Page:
After all, I’ve already found myself feeling quite fatherly in thought and deed. And I’m often pleased at the way these thoughts come about.

Last Wednesday, for instance: I was walking to the coffee shop with my good friend, Scott, when we passed a man with a little baby in his arms, walking the opposite direction.

We’ve had a remarkably warm November, but it was nonetheless too cold outside for a baby to be without a hat, as this man’s child was. I muttered something to that effect under my breath, to which Scott — who has a young daughter and another child on the way — chuckled.

“Already thinking like a dad,” he said.

“Yes,” I said, smiling and sharing his laugh. “I suppose I am.”

To be certain, it wasn’t a complicated thought — or, for that matter, all that fatherly. One need not be Bill Cosby to know this. The fact is, you need only be bald, as I am, to know the importance of a warm hat on a cold day.

But in that moment, I rather enjoyed the concern I felt for that little baby. I could imagine myself feeling that way for you. And it felt good.

Yet I have not always felt so proud of my newfound fatherly impulses.

Friday, for instance: I was waiting in line at a fast food restaurant when two young men walked up behind me. They were dressed in the timeworn uniform of the disillusioned — chains dangling from the belt loops of tight black jeans, black T-shirts with cracked white print. Unkempt mohawks. Bad dye jobs. You’ll know the sort.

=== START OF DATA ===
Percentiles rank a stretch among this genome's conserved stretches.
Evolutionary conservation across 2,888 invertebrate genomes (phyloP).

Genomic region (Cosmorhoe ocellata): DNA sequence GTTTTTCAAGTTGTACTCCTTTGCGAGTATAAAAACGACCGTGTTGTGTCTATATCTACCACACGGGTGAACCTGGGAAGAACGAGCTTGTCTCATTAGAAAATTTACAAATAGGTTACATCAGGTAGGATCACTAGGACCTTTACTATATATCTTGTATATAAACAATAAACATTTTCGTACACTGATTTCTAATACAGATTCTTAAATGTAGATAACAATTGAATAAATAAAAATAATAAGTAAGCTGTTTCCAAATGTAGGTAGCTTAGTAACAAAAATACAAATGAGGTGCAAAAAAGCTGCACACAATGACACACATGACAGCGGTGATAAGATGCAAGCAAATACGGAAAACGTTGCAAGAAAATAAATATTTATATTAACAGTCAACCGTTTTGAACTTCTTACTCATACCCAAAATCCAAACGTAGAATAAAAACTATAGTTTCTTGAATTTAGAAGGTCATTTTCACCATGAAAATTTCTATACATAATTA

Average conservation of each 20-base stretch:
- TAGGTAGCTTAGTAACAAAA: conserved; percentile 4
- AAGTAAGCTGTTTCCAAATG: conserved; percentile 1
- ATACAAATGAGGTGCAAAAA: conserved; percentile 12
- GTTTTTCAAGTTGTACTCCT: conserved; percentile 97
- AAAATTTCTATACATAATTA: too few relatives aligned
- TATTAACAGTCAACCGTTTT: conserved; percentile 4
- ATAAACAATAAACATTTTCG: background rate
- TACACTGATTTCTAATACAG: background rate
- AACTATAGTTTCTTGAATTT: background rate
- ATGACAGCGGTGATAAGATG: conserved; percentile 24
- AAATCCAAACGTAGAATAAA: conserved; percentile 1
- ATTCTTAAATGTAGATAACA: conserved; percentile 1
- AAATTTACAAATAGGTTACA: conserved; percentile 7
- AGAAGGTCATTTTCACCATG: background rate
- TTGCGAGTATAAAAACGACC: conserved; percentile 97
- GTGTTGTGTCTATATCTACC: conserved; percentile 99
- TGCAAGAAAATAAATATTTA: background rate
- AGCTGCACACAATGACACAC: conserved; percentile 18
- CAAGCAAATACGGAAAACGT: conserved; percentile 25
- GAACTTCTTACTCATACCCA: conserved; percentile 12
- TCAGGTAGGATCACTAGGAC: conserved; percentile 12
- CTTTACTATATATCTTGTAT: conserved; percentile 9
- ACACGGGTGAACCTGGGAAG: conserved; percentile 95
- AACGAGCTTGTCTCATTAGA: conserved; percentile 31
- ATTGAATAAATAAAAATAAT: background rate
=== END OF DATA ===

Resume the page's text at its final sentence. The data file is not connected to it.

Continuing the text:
You might even be the sort, some day.

The shorter of the two — he was perhaps 16 years old — had a deep red welt under his left eye. At first, I thought perhaps he’d been cut in a fight or perhaps had fallen from his skateboard. And then I took a closer look.

My stomach turned. The cut was no accident. That much was very clear.

For it was in the shape of a swastika.

I cannot imagine what would cause a boy, born into the luxuries we enjoy in this country, to want to scar his face with a symbol of such oppression, hate and violence. But at that moment I didn’t care to understand.

All I wanted to do was strike him. Hard. Again and again. To make him feel, if only for a moment, a fraction of a fraction of an infinitely small fraction of the pain and fear meant to be caused by the symbol he wore so smugly on his cheek.

It’s been three days, but I can’t get that boy out of my head. Or rather, I can’t get the way I felt, in that moment, out of my head.

Why had I wanted to hurt him? Anger manifested as a desire for violence might be natural were I Jewish, Polish, gay or Gypsy. But I am not. I have no ancestors who were persecuted under that symbol. Indeed, by three generations, I am too young to even remember that dark period of human history.

So why would I be so angry? So much so that my first impulse would be to strike that young man?

And then, earlier this evening, there it was:

You’ll know the sort. You might even be the sort.

I wanted to hurt him because I wanted to teach him.

This is a fatherly thought as well, albeit one I am ashamed to have had. I would never consciously advocate violence as a means to any end, let alone as a tool for teaching. And yet, there it was. Clear and cruel and brutal.

You will learn much about yourself as you go along, particularly in times in which your life is changing in drastic and rapid ways. Some things you will like and some things you will not. You might, in fact, learn a lot of things about yourself that you do not like. You might even learn some things about yourself that you find loathsome. Do not let that keep you from learning more.

For self-discovery will beget self-understanding. And self-understanding will beget self-control.

And that, my child, will beget a good night’s sleep.


Friday, November 10, 2006



Dear Spike:

Your mom and I thought there might be something wrong this week. She wasn’t feeling well and was having some other problems, the nature of which led us to believe you might not be well, either.